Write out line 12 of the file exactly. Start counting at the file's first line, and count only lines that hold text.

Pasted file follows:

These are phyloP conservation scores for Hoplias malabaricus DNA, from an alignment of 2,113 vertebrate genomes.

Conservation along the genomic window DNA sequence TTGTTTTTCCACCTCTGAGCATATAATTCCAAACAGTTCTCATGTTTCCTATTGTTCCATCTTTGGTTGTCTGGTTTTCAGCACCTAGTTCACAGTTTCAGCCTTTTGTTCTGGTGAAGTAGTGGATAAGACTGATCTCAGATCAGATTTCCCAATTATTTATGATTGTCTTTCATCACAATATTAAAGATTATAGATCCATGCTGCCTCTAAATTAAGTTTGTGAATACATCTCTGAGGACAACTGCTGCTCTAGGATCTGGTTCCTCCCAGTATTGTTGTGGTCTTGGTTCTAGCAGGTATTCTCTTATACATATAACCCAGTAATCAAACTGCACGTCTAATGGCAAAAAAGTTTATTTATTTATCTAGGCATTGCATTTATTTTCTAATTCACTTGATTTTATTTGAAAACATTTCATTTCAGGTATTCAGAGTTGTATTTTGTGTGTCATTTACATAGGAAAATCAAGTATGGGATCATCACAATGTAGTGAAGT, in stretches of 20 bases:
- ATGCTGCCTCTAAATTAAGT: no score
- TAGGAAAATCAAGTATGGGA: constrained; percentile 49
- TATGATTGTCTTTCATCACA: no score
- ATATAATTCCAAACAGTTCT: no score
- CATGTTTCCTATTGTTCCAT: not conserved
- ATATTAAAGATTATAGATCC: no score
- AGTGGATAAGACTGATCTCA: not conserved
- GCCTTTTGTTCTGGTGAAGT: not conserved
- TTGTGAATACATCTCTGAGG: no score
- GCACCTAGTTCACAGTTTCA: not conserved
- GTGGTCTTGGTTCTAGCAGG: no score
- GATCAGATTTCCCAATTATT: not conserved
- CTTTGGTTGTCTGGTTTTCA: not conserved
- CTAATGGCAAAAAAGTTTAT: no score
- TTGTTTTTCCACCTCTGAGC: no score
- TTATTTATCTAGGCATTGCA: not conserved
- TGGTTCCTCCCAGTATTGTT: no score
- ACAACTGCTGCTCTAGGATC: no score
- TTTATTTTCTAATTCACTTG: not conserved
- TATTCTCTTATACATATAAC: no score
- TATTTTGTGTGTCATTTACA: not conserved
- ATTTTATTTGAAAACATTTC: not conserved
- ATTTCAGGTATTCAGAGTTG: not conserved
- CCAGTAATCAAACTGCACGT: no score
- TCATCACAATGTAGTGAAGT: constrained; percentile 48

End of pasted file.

- GCACCTAGTTCACAGTTTCA: not conserved